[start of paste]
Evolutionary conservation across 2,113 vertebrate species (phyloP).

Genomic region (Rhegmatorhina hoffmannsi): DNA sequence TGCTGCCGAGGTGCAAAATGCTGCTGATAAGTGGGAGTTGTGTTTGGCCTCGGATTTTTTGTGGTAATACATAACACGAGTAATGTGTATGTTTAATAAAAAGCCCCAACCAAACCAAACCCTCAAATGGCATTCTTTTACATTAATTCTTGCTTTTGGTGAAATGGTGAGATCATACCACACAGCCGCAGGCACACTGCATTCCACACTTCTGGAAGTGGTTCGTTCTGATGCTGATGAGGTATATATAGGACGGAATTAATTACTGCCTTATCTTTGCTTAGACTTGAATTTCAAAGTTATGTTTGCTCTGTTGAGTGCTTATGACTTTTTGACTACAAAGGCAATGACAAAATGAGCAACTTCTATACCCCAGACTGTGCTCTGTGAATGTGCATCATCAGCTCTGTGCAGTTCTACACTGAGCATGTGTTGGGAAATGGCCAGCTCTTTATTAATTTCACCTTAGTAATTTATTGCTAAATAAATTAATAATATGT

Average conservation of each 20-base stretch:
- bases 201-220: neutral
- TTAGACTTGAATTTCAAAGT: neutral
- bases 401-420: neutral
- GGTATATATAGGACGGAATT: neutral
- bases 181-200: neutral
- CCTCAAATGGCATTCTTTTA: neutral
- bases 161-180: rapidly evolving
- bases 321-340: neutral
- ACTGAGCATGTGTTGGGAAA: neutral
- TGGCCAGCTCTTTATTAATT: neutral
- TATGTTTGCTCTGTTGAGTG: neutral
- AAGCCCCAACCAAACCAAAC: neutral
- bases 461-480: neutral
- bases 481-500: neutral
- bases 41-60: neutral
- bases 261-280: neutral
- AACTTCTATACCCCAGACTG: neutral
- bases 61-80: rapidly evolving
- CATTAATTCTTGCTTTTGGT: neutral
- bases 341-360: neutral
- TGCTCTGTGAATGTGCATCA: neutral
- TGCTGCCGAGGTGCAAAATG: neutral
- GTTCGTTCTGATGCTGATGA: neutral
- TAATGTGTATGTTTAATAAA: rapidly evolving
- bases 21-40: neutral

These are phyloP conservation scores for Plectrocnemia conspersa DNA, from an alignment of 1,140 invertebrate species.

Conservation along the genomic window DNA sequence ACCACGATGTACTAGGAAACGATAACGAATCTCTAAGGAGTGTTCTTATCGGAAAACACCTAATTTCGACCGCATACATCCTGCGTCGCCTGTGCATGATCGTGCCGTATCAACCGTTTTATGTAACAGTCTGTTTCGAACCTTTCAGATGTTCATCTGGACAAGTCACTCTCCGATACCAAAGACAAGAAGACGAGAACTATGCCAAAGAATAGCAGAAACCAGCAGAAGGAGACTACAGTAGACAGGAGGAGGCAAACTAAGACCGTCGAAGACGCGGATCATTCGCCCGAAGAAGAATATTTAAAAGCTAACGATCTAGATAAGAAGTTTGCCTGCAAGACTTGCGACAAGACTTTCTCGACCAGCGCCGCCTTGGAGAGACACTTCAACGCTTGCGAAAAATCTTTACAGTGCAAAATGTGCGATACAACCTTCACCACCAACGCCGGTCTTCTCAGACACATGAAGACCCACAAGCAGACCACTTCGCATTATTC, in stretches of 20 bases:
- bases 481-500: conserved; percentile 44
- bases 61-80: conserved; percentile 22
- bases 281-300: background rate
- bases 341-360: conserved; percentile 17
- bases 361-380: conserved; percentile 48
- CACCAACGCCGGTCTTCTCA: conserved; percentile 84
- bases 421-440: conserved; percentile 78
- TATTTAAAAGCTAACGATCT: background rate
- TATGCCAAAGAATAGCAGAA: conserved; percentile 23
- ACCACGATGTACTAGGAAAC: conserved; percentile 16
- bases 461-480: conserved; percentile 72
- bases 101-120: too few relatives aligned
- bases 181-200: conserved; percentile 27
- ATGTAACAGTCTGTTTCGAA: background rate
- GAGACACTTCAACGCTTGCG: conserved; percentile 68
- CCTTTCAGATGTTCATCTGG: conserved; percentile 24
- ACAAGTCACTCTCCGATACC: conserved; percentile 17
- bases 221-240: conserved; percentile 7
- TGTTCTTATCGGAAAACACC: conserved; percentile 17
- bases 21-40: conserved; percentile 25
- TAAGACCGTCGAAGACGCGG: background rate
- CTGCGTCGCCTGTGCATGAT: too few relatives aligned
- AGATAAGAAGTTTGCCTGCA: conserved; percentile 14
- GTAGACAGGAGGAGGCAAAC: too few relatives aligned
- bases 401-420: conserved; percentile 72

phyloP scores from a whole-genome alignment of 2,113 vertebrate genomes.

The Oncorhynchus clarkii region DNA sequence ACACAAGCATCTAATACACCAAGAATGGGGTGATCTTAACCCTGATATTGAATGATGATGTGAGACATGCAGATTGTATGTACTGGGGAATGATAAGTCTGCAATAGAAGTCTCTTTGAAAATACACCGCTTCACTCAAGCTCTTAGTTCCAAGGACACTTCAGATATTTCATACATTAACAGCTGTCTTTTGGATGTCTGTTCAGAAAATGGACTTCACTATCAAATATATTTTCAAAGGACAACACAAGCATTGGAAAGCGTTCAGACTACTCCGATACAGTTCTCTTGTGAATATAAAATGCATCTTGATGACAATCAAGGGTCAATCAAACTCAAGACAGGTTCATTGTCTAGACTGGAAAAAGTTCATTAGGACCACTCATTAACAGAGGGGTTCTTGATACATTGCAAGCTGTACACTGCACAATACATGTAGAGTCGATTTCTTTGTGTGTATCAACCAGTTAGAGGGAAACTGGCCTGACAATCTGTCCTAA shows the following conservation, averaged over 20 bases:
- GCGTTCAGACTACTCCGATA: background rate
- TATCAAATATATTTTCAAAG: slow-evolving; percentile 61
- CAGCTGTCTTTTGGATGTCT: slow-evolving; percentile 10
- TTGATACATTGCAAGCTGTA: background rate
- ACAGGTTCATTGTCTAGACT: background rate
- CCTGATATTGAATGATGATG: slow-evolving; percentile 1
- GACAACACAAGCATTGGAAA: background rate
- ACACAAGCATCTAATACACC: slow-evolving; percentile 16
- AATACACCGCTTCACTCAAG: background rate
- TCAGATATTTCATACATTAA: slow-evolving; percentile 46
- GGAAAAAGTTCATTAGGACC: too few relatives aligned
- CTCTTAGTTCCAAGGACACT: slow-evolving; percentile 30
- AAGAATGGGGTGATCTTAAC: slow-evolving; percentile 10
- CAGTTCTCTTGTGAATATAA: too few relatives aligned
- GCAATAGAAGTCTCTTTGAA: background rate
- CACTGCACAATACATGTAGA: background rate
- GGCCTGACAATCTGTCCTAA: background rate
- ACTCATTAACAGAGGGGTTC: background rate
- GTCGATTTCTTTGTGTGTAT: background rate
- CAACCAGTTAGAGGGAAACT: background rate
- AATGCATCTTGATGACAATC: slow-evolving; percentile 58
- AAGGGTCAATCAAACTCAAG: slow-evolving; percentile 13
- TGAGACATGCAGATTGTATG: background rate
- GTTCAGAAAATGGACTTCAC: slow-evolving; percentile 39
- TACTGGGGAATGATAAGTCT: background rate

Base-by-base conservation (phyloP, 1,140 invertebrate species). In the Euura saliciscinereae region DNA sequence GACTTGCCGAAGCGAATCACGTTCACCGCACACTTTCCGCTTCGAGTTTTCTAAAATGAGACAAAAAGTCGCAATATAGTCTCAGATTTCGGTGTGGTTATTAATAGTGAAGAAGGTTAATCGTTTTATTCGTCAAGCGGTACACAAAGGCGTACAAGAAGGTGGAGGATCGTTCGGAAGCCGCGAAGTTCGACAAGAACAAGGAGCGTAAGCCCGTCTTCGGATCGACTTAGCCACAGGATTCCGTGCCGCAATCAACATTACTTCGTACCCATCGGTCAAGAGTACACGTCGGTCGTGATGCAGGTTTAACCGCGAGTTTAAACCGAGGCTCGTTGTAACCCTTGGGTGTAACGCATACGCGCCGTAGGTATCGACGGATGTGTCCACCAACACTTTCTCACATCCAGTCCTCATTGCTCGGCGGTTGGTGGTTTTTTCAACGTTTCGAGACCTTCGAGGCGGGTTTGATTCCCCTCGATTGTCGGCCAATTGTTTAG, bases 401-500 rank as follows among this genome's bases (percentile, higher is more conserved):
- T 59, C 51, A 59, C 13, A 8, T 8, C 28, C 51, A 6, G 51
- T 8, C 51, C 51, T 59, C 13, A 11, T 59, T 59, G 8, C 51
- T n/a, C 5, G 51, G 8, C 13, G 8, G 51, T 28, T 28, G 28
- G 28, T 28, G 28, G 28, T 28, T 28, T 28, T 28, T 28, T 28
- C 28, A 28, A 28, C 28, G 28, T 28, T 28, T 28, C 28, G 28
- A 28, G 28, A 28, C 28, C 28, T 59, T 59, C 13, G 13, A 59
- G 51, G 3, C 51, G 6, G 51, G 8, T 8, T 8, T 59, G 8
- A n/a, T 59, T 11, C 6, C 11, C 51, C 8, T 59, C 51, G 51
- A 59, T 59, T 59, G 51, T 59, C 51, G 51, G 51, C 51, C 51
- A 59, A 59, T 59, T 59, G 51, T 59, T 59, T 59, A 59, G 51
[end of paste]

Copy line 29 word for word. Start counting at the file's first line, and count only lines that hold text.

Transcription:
These are phyloP conservation scores for Plectrocnemia conspersa DNA, from an alignment of 1,140 invertebrate species.